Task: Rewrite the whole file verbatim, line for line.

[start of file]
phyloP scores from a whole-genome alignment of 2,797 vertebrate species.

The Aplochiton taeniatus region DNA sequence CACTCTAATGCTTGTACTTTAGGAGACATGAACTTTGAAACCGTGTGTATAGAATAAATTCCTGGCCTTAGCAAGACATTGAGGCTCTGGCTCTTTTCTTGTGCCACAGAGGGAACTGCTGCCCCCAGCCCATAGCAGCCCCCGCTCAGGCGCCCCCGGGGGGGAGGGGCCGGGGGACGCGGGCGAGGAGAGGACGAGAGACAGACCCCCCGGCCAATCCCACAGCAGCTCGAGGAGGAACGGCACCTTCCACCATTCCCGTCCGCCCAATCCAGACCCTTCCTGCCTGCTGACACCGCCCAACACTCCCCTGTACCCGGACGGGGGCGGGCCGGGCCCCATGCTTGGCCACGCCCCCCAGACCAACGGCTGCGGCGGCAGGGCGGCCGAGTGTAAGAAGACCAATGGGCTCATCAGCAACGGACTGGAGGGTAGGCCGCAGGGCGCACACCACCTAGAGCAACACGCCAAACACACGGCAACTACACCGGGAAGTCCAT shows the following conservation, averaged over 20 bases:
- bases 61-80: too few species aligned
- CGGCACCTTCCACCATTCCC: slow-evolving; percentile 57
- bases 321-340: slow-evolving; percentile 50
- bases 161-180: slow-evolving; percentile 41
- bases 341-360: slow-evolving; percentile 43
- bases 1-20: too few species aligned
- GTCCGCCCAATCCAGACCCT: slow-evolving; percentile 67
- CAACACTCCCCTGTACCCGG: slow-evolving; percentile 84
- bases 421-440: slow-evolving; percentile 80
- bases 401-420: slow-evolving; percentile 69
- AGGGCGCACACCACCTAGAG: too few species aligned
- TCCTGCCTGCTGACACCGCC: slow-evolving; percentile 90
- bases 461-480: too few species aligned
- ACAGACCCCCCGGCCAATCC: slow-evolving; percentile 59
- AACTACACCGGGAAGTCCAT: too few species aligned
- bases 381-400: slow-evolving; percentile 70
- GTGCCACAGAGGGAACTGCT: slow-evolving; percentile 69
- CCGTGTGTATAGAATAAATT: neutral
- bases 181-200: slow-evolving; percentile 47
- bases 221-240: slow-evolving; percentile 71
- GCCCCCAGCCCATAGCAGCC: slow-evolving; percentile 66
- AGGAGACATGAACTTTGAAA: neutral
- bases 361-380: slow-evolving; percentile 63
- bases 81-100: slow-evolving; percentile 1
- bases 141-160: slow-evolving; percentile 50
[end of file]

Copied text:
phyloP scores from a whole-genome alignment of 2,797 vertebrate species.

The Aplochiton taeniatus region DNA sequence CACTCTAATGCTTGTACTTTAGGAGACATGAACTTTGAAACCGTGTGTATAGAATAAATTCCTGGCCTTAGCAAGACATTGAGGCTCTGGCTCTTTTCTTGTGCCACAGAGGGAACTGCTGCCCCCAGCCCATAGCAGCCCCCGCTCAGGCGCCCCCGGGGGGGAGGGGCCGGGGGACGCGGGCGAGGAGAGGACGAGAGACAGACCCCCCGGCCAATCCCACAGCAGCTCGAGGAGGAACGGCACCTTCCACCATTCCCGTCCGCCCAATCCAGACCCTTCCTGCCTGCTGACACCGCCCAACACTCCCCTGTACCCGGACGGGGGCGGGCCGGGCCCCATGCTTGGCCACGCCCCCCAGACCAACGGCTGCGGCGGCAGGGCGGCCGAGTGTAAGAAGACCAATGGGCTCATCAGCAACGGACTGGAGGGTAGGCCGCAGGGCGCACACCACCTAGAGCAACACGCCAAACACACGGCAACTACACCGGGAAGTCCAT shows the following conservation, averaged over 20 bases:
- bases 61-80: too few species aligned
- CGGCACCTTCCACCATTCCC: slow-evolving; percentile 57
- bases 321-340: slow-evolving; percentile 50
- bases 161-180: slow-evolving; percentile 41
- bases 341-360: slow-evolving; percentile 43
- bases 1-20: too few species aligned
- GTCCGCCCAATCCAGACCCT: slow-evolving; percentile 67
- CAACACTCCCCTGTACCCGG: slow-evolving; percentile 84
- bases 421-440: slow-evolving; percentile 80
- bases 401-420: slow-evolving; percentile 69
- AGGGCGCACACCACCTAGAG: too few species aligned
- TCCTGCCTGCTGACACCGCC: slow-evolving; percentile 90
- bases 461-480: too few species aligned
- ACAGACCCCCCGGCCAATCC: slow-evolving; percentile 59
- AACTACACCGGGAAGTCCAT: too few species aligned
- bases 381-400: slow-evolving; percentile 70
- GTGCCACAGAGGGAACTGCT: slow-evolving; percentile 69
- CCGTGTGTATAGAATAAATT: neutral
- bases 181-200: slow-evolving; percentile 47
- bases 221-240: slow-evolving; percentile 71
- GCCCCCAGCCCATAGCAGCC: slow-evolving; percentile 66
- AGGAGACATGAACTTTGAAA: neutral
- bases 361-380: slow-evolving; percentile 63
- bases 81-100: slow-evolving; percentile 1
- bases 141-160: slow-evolving; percentile 50